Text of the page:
When asked about what the next generation of leaders should be focused on in moving towards diversity and equal opportunities for businesses inductee Bill Imada encouraged students to know their own background and stories and to, “share those stories with one another and engage.”
All are invited to come and share in the stories of this year’s nominees on display in the Mackenzie Hall Lobby.
Foster Evening MBA students Naveen Ahmed, Kayla Erickson, and Garin Wedeking took first place in their division at the International Business Ethics Case Competition (IBECC) on April 23 in New Orleans.
The International Business Ethics Case Competition is the premier international competition of its kind. It is jointly sponsored by the Ethics & Compliance Officer Association, the Center for Ethics and Business at Loyola Marymount University, and the Opus College of Business of the University of St. Thomas in Minnesota.
Foster MBAs competed in the full presentation competition. The team identified an ethically-problematic issue and designed a presentation to address that issue. They picked the use of technology at Uber. In their presentation they explained the legal, financial, and ethical dimensions of the issue and recommended a solution that addressed all three dimensions. The presentation was judged by professional corporate ethics and compliance officers. The purpose of the competition is to show students it is possible to do business profitably while acting ethically.
According to Elizabeth Umphress, associate professor of management at Foster, “The team was extremely well-prepared, and did a fantastic job!”
While introducing Bsquare CEO Jerry Chase as the April 22 Leaders to Legends Breakfast speaker, Dean Jiambalvo described the tech leader as an “accomplished executive with decades of experience leading public and private companies through times of transition and growth.” With the theme of “transition and growth” clearly in mind, Chase spent his time at the podium discussing the importance of listening to customers, company adaptability, and the burgeoning “internet of things” industry.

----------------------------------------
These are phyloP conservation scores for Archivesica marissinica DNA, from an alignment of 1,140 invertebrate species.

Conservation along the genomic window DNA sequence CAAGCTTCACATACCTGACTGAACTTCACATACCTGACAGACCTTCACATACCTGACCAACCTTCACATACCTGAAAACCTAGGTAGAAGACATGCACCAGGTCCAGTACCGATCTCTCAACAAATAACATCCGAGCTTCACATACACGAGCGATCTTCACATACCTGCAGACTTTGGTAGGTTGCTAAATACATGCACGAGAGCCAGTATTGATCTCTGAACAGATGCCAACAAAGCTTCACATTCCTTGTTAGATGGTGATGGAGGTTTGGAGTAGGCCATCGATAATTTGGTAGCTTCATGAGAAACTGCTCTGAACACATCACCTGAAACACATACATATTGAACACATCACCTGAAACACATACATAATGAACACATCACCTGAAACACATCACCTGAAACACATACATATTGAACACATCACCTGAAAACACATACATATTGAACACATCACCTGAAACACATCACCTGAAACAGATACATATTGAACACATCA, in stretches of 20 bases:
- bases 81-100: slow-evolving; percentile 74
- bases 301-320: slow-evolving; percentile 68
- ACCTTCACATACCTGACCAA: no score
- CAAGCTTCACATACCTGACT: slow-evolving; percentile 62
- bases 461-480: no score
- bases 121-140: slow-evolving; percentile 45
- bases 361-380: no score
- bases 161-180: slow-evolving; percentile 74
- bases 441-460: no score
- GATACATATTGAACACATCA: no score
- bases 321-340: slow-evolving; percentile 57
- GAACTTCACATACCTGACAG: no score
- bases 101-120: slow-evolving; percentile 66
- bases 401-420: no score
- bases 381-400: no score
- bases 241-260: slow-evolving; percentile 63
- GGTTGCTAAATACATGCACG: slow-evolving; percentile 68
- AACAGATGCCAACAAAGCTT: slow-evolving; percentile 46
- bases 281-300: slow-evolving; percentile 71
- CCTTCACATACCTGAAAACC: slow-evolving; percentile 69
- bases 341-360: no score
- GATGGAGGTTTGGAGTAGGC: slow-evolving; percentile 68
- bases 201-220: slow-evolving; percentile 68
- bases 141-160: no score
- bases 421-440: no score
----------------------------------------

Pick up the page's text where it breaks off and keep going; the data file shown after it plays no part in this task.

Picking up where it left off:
37 student-led startup teams from colleges and universities across Washington state gathered at the University of Washington HUB yesterday to compete in the 2015 Business Plan Competition Investment Round. For four hours, the teams pitched their entrepreneurial ideas to 250+ judges—many of whom said it was the most impressive group of teams in the history of the BPC— in the hopes of landing a spot in the next round of the competition. By the end of the afternoon the scores had been tallied and the sixteen top-scoring teams were announced. These teams will move on to the “Sweet Sixteen” round of the 2015 BPC—one step closer to winning the $25,000 Grand Prize. Congrats to the Sweet Sixteen!
Auctora’s automated recruiting tool seamlessly screens, sorts, and schedules candidates so that corporate recruiters can utilize their time more effectively while sourcing job applicants. No dealing with paper resumes; no back-and-forth emails between recruiters and candidates – welcome to recruiting in the 21st century!
University of Washington
Authality’s first product, Klide, is the most secure and convenient smart lock, and the only smart lock that meets the demands of Airbnb hosts. Klide pairs a physical lock with a mobile app that allows hosts to distribute revocable “keys” to guests and control access remotely.
University of Washington and Washington State University
Benchmark Environmental is changing the way we treat storm water. By combining innovative design with new technologies, our treatment solutions are affordable, easy to install, and low maintenance. Benchmark Environmental’s products enable more companies and municipalities to treat storm water runoff effectively–a win-win for customers and the environment.
University of Washington Tacoma
Bettery provides consumers with the most cost effective, convenient, and sustainable portable power solution on the market. Bettery taps a growing demand for sustainable solutions by offering batteries as a low cost subscription service.
Washington State University
Co Optical specializes in lifestyle management technologies, with a flagship product that revolutionizes diabetes management by continuously and non-invasively monitoring blood glucose. This wearable device, structured as a pair of glasses, improves convenience and enhances the overall user experience allowing seamless integration of lifestyle management strategies into the everyday lives of people with diabetes.
University of Washington
Empreva aims to empower and engage women across the world to take their health into their own hands by providing a safe, convenient, and comfortable method for birth control and STI prevention.Empreva is developing birth control and combination birth control/anti-HIV products to benefit the health of women in high-HIV burden areas of the developing world who lack options for protection. For every purchase of an Empreva birth control product in the U.S., Empreva will donate one combination product to a woman in need in the developing world to help achieve sexual health and empowerment for women everywhere.
Washington State University
Go KEFI is an experience-based travel website that helps you plan vacations based off desired experiences and budget. The team won first place at Spokane Startup Weekend 2014, and has since sparked a movement for a new way to travel.
University of Washington